In the heatwave before another bout of regional smog from forest fires, many Malaysian conversations this year have been especially subdued and resigned in tenor, only briefly lifted by a thrilling Olympic summer that was half a world away in Rio de Janeiro.
The seemingly endless saga of billions of public money gone missing, linked to a state development fund controlled by Malaysia’s Prime Minister Najib Razak, was sidelined by Malaysians celebrating the nation’s best Olympics showing ever, with five medals and thrilling badminton matches that enthralled otherwise bitter political rivals.
But the Southeast Asian nation crashed back to reality soon after Rio’s closing ceremonies. Two key protagonists, in what some civil society leaders are calling a “national tragedy” of Olympian proportions, were summoned to a U.S. court on August 22. Prime Minister Najib’s stepson Riza Aziz and young Malaysian tycoon Low Taek Jho, better known as Jho Low, have been named as defendants in a civil lawsuit first announced by the United States’ Department of Justice (DOJ) a month earlier on July 20.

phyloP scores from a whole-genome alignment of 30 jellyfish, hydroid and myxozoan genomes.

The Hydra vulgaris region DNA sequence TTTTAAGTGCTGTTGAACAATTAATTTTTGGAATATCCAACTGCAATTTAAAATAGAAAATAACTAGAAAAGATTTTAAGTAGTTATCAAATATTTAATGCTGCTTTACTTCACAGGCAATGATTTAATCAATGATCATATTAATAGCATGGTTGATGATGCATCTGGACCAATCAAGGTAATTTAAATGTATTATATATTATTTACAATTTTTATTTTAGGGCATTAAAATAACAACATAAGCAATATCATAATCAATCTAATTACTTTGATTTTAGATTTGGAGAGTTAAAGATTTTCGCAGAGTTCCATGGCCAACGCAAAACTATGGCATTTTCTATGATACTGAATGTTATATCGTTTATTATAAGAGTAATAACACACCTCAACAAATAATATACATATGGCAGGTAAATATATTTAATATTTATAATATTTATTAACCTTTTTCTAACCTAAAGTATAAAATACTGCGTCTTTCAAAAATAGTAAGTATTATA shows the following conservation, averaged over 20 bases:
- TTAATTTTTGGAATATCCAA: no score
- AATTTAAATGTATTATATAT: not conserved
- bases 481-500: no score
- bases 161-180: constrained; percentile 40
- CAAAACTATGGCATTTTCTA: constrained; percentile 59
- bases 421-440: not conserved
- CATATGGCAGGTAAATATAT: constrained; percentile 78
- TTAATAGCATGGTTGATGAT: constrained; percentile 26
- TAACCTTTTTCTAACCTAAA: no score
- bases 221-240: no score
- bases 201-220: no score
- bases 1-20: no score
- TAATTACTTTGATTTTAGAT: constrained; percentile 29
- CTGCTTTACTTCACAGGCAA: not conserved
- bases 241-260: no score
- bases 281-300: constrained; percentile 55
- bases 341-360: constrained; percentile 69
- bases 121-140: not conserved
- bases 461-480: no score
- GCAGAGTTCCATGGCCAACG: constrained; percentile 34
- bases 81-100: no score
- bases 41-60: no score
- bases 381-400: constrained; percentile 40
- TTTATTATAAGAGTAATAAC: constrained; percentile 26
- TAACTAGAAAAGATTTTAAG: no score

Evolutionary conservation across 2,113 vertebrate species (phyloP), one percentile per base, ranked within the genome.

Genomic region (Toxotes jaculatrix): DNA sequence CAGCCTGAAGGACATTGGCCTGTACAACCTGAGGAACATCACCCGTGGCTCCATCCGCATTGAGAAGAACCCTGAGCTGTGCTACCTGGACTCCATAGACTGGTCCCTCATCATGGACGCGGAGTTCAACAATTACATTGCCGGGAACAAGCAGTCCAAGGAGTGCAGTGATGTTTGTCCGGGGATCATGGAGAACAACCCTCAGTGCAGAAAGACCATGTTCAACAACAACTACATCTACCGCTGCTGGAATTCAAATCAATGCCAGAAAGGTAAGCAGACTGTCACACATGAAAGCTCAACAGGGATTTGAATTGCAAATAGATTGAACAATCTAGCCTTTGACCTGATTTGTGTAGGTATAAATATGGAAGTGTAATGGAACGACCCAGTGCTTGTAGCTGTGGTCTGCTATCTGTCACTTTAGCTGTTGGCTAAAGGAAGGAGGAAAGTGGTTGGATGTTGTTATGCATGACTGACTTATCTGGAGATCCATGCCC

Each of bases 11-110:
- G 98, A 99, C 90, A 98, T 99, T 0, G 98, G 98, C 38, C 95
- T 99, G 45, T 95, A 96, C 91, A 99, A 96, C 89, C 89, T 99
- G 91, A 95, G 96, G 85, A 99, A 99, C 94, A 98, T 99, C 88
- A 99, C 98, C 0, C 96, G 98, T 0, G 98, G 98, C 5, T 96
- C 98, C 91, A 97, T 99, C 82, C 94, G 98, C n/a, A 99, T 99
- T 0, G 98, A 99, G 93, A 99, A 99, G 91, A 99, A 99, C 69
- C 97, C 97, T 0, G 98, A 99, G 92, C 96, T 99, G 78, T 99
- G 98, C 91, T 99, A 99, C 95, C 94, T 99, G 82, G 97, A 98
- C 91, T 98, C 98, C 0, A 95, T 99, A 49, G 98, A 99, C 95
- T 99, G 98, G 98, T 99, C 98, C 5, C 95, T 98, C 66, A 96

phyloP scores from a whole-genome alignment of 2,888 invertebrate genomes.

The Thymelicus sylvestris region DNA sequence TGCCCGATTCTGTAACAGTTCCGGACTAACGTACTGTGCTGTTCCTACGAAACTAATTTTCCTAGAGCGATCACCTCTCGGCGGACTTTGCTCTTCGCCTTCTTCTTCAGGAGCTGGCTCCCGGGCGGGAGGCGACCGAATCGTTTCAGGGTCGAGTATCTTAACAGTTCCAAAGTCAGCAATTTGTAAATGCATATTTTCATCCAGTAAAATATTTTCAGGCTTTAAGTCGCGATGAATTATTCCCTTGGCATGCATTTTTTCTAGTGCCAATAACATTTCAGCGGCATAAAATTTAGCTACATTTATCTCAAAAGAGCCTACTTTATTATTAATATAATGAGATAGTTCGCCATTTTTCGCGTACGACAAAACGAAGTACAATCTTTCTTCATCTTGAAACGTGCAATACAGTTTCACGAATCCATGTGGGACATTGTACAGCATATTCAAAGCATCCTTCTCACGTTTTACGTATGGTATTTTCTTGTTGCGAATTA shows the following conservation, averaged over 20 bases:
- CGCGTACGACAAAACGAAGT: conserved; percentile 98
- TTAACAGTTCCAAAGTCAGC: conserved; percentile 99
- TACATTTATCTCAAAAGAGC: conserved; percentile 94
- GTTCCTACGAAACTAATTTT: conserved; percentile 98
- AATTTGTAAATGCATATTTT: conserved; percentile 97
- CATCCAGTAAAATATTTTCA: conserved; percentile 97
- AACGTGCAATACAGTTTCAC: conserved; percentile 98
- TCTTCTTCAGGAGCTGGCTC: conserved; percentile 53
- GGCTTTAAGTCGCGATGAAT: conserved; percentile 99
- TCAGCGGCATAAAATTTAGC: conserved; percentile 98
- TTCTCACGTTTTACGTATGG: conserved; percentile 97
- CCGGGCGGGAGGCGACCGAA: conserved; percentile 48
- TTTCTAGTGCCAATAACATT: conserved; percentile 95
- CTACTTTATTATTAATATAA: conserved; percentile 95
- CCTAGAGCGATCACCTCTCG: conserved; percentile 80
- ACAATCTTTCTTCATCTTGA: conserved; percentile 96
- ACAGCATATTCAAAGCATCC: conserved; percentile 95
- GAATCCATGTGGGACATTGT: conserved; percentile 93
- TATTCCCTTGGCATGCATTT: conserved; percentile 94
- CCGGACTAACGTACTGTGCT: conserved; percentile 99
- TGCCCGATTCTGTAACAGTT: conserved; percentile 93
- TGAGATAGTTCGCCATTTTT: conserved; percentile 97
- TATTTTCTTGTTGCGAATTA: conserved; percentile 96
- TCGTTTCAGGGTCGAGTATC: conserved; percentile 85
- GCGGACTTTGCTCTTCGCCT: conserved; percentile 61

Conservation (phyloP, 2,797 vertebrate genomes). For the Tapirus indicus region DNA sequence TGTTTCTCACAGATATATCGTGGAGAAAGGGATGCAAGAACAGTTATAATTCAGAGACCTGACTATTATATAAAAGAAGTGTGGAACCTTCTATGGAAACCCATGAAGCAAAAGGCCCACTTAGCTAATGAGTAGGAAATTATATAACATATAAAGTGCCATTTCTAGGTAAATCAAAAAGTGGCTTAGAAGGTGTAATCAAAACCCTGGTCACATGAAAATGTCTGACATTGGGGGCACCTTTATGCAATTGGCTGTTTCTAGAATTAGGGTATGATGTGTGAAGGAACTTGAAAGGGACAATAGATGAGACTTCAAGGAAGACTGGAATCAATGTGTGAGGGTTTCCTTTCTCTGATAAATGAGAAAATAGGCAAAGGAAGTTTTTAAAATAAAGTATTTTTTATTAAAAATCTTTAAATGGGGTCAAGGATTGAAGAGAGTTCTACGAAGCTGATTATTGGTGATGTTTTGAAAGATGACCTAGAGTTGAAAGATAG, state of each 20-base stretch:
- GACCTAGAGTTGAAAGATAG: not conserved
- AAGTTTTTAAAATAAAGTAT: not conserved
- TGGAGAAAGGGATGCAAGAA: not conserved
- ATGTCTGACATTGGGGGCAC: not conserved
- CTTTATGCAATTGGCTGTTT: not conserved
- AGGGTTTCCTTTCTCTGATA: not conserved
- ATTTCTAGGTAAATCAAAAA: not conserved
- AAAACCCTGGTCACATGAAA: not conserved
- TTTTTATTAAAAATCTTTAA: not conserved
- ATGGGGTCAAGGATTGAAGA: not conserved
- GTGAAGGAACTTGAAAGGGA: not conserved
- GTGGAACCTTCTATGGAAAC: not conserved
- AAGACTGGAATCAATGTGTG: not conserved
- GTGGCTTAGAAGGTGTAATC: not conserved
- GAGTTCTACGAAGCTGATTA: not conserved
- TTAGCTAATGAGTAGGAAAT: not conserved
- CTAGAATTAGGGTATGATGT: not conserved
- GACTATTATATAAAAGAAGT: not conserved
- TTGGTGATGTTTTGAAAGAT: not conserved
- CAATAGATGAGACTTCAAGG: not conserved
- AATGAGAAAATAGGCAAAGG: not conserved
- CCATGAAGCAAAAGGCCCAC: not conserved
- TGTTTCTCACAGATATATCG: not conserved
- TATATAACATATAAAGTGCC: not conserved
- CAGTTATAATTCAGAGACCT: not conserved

The DOJ civil action seeks the largest forfeiture in U.S. history, seizing $1 billion in assets tied to the state fund known as 1Malaysia Development Berhad (1MDB) overseen by the Malaysian prime minister.